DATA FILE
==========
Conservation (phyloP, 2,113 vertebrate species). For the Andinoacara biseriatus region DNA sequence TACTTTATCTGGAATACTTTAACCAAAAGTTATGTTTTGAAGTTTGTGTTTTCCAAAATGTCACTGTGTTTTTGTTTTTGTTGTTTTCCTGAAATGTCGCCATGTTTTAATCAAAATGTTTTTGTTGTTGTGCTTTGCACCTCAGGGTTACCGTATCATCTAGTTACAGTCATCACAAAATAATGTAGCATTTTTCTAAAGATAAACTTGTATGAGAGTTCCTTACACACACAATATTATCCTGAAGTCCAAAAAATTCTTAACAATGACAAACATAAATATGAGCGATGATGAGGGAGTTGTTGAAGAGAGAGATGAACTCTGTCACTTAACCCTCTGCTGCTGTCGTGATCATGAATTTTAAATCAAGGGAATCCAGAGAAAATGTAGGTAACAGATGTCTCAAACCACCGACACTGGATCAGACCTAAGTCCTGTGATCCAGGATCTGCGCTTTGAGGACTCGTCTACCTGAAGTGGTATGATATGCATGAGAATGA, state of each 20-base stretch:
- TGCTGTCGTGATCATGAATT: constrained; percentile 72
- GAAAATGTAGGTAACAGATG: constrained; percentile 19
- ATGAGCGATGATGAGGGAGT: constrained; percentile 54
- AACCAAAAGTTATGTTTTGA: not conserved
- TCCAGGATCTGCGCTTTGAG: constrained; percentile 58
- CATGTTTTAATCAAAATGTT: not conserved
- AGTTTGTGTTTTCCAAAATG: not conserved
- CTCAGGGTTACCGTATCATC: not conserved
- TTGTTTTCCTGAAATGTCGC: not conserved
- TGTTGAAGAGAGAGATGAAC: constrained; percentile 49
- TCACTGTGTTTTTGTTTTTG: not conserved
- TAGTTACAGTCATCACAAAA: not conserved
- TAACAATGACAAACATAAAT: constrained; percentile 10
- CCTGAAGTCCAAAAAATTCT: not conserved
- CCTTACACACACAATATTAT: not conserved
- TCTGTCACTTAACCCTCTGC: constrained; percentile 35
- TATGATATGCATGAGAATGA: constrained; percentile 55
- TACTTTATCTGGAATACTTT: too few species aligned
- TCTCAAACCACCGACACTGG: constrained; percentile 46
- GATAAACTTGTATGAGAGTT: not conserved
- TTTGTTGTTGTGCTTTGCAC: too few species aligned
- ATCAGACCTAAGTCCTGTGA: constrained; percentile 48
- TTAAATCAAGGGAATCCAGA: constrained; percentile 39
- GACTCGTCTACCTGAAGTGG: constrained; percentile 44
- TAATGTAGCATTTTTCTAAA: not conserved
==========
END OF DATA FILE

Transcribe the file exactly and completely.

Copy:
Conservation (phyloP, 2,113 vertebrate species). For the Andinoacara biseriatus region DNA sequence TACTTTATCTGGAATACTTTAACCAAAAGTTATGTTTTGAAGTTTGTGTTTTCCAAAATGTCACTGTGTTTTTGTTTTTGTTGTTTTCCTGAAATGTCGCCATGTTTTAATCAAAATGTTTTTGTTGTTGTGCTTTGCACCTCAGGGTTACCGTATCATCTAGTTACAGTCATCACAAAATAATGTAGCATTTTTCTAAAGATAAACTTGTATGAGAGTTCCTTACACACACAATATTATCCTGAAGTCCAAAAAATTCTTAACAATGACAAACATAAATATGAGCGATGATGAGGGAGTTGTTGAAGAGAGAGATGAACTCTGTCACTTAACCCTCTGCTGCTGTCGTGATCATGAATTTTAAATCAAGGGAATCCAGAGAAAATGTAGGTAACAGATGTCTCAAACCACCGACACTGGATCAGACCTAAGTCCTGTGATCCAGGATCTGCGCTTTGAGGACTCGTCTACCTGAAGTGGTATGATATGCATGAGAATGA, state of each 20-base stretch:
- TGCTGTCGTGATCATGAATT: constrained; percentile 72
- GAAAATGTAGGTAACAGATG: constrained; percentile 19
- ATGAGCGATGATGAGGGAGT: constrained; percentile 54
- AACCAAAAGTTATGTTTTGA: not conserved
- TCCAGGATCTGCGCTTTGAG: constrained; percentile 58
- CATGTTTTAATCAAAATGTT: not conserved
- AGTTTGTGTTTTCCAAAATG: not conserved
- CTCAGGGTTACCGTATCATC: not conserved
- TTGTTTTCCTGAAATGTCGC: not conserved
- TGTTGAAGAGAGAGATGAAC: constrained; percentile 49
- TCACTGTGTTTTTGTTTTTG: not conserved
- TAGTTACAGTCATCACAAAA: not conserved
- TAACAATGACAAACATAAAT: constrained; percentile 10
- CCTGAAGTCCAAAAAATTCT: not conserved
- CCTTACACACACAATATTAT: not conserved
- TCTGTCACTTAACCCTCTGC: constrained; percentile 35
- TATGATATGCATGAGAATGA: constrained; percentile 55
- TACTTTATCTGGAATACTTT: too few species aligned
- TCTCAAACCACCGACACTGG: constrained; percentile 46
- GATAAACTTGTATGAGAGTT: not conserved
- TTTGTTGTTGTGCTTTGCAC: too few species aligned
- ATCAGACCTAAGTCCTGTGA: constrained; percentile 48
- TTAAATCAAGGGAATCCAGA: constrained; percentile 39
- GACTCGTCTACCTGAAGTGG: constrained; percentile 44
- TAATGTAGCATTTTTCTAAA: not conserved